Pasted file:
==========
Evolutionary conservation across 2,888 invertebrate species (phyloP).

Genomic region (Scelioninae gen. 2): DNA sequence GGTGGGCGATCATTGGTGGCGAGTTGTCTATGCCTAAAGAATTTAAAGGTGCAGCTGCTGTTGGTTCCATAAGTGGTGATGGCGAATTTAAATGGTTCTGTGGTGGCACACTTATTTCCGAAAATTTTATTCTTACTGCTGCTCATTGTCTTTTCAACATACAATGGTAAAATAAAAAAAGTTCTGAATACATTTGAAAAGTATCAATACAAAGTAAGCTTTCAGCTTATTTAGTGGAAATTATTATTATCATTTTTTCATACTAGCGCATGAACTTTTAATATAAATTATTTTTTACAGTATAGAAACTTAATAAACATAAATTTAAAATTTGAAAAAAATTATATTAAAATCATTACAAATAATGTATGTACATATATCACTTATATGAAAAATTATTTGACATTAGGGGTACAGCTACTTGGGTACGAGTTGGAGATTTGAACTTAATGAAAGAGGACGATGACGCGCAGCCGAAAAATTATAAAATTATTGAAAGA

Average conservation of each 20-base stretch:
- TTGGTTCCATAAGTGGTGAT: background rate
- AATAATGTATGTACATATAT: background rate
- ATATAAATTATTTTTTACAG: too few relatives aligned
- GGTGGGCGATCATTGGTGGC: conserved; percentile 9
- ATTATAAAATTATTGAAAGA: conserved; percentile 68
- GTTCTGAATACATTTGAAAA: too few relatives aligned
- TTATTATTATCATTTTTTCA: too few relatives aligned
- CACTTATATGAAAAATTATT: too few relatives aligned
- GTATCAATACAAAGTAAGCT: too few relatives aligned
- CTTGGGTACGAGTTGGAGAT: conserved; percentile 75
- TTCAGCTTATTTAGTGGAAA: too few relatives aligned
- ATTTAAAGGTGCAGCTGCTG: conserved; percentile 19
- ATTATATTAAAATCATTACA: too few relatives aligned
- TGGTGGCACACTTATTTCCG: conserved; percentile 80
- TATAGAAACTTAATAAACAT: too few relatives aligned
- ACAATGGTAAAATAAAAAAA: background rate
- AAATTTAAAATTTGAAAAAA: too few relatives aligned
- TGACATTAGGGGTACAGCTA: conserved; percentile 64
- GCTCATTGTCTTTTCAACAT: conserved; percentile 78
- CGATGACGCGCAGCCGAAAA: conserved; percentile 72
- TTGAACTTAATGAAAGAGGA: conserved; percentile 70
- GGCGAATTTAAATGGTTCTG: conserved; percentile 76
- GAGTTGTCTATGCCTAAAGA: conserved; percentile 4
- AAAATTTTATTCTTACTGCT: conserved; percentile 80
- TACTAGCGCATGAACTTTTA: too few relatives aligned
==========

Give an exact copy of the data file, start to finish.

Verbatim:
Evolutionary conservation across 2,888 invertebrate species (phyloP).

Genomic region (Scelioninae gen. 2): DNA sequence GGTGGGCGATCATTGGTGGCGAGTTGTCTATGCCTAAAGAATTTAAAGGTGCAGCTGCTGTTGGTTCCATAAGTGGTGATGGCGAATTTAAATGGTTCTGTGGTGGCACACTTATTTCCGAAAATTTTATTCTTACTGCTGCTCATTGTCTTTTCAACATACAATGGTAAAATAAAAAAAGTTCTGAATACATTTGAAAAGTATCAATACAAAGTAAGCTTTCAGCTTATTTAGTGGAAATTATTATTATCATTTTTTCATACTAGCGCATGAACTTTTAATATAAATTATTTTTTACAGTATAGAAACTTAATAAACATAAATTTAAAATTTGAAAAAAATTATATTAAAATCATTACAAATAATGTATGTACATATATCACTTATATGAAAAATTATTTGACATTAGGGGTACAGCTACTTGGGTACGAGTTGGAGATTTGAACTTAATGAAAGAGGACGATGACGCGCAGCCGAAAAATTATAAAATTATTGAAAGA

Average conservation of each 20-base stretch:
- TTGGTTCCATAAGTGGTGAT: background rate
- AATAATGTATGTACATATAT: background rate
- ATATAAATTATTTTTTACAG: too few relatives aligned
- GGTGGGCGATCATTGGTGGC: conserved; percentile 9
- ATTATAAAATTATTGAAAGA: conserved; percentile 68
- GTTCTGAATACATTTGAAAA: too few relatives aligned
- TTATTATTATCATTTTTTCA: too few relatives aligned
- CACTTATATGAAAAATTATT: too few relatives aligned
- GTATCAATACAAAGTAAGCT: too few relatives aligned
- CTTGGGTACGAGTTGGAGAT: conserved; percentile 75
- TTCAGCTTATTTAGTGGAAA: too few relatives aligned
- ATTTAAAGGTGCAGCTGCTG: conserved; percentile 19
- ATTATATTAAAATCATTACA: too few relatives aligned
- TGGTGGCACACTTATTTCCG: conserved; percentile 80
- TATAGAAACTTAATAAACAT: too few relatives aligned
- ACAATGGTAAAATAAAAAAA: background rate
- AAATTTAAAATTTGAAAAAA: too few relatives aligned
- TGACATTAGGGGTACAGCTA: conserved; percentile 64
- GCTCATTGTCTTTTCAACAT: conserved; percentile 78
- CGATGACGCGCAGCCGAAAA: conserved; percentile 72
- TTGAACTTAATGAAAGAGGA: conserved; percentile 70
- GGCGAATTTAAATGGTTCTG: conserved; percentile 76
- GAGTTGTCTATGCCTAAAGA: conserved; percentile 4
- AAAATTTTATTCTTACTGCT: conserved; percentile 80
- TACTAGCGCATGAACTTTTA: too few relatives aligned